Let’s look at a lapse from the perspective of losing weight. Many dieters who slip feel that they blew it. Instead of recognizing that they are human and are learning new behaviors and relationships with food, immediately feel defeated and start binge eating — unfortunately, the pressure and temporary failure signal self-defeat. Nonsense, I know all about emotional eating, trying to lose weight, and changing my relationship with food.

I know a helluva lot more about changing my relationship with heroin, lapse, and relapse. 

When you don’t pick yourself up and jump back into your system of recovery, it is called a relapse.

The definition of relapse is scary. Words like deteriorate, vice, the return of a disease, all loom over you like a pendulum waiting to crash down upon your neck. 

Only you have the power to keep a lapse from turning into an ominous relapse. I only know a few people who have stopped using heroin their first try. I know more who never developed a habit of heroin and can take it or leave it. But these folks don’t count when speaking about recovery. They are a special breed of people who aren’t plagued by addiction. Man, I used to resent friends who could shoot dope and walk away without waking up in the morning with the devil himself standing upon their shoulder, screaming,  “Do more dope, everything will be fine.”

 

Key Takeaways:

 

I cannot stress enough that learning to live a fulfilled life in recovery takes hard work and practice. If it were easy, everyone would throw caution to the wind and live out their Dionysian fantasies without fear. 

Yes, some humans can use drugs without care or concern and then return to their usual standard of life once the party is over.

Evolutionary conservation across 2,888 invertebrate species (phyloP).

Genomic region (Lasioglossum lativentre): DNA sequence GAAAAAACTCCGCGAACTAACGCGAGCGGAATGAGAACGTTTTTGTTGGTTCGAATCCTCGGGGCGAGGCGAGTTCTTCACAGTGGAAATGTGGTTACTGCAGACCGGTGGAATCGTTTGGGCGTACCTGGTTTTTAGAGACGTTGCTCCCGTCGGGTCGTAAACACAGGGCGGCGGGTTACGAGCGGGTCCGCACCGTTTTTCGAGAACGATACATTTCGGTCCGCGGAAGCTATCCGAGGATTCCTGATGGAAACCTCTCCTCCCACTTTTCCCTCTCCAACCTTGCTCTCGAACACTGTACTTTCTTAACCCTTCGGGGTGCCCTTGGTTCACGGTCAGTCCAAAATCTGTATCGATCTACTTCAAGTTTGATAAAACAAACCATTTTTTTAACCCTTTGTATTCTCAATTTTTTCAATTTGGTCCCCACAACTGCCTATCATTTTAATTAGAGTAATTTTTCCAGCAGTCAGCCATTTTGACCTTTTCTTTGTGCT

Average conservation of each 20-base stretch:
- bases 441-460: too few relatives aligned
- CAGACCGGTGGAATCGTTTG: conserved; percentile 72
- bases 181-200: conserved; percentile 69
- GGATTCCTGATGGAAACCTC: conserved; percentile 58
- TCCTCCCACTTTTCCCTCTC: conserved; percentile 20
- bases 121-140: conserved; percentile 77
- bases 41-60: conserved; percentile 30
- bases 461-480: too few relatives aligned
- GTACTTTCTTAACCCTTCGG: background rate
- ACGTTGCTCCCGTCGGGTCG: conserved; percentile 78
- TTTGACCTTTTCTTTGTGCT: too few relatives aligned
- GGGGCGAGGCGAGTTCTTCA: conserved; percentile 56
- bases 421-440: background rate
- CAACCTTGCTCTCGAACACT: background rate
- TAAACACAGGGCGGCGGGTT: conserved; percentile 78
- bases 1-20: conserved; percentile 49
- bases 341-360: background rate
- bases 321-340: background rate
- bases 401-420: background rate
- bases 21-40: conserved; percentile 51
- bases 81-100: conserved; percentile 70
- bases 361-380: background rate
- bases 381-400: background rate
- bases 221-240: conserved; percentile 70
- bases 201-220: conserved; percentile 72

Other of us aren’t so lucky because you use for different reasons. We party like it’s New Year’s Eve every day, to fill a void, push trauma deeper down and escape the crippling pain of life. The party has become or usual standard.

Attempting to break a habit, such as heroin addiction, comes with physical pain, mental anguish, and grief, but once you reach the other side, the world never looked so good. Music never sounded so crisp and clear.

Changing habits takes work, and at times, you might lapse into old patterns of thinking or experience a momentary lapse of reason and use. Keep in mind a lapse is temporary.

If you recently lapsed, remember you can keep your minor slip up from turning into a relapse. Full-blown heroin addiction and dope-sickness don’t have to be the ending to your story.  

If you failed for some reason to work through the shame or guilt of the lapse or just gave up and returned to daily active heroin use, it is a relapse, and you should consult with a physician to find the correct path for you to follow. 

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Your new path might include methadone assisted recovery or detox and reside in a sober living environment.  The choice and path you choose to set out on are yours to decide. All I ask is that you reduce harm from your active use while deciding to get sober again

• Use single-use needles and clean equipment

• Never shoot up alone,

• And befriend your local needle exchange program.

You only have one life, and you deserve to live your life to its fullest.  Don’t believe for one second a lapse means total failure, ruin, or devastation.

Recovery is not perfection. It is progress.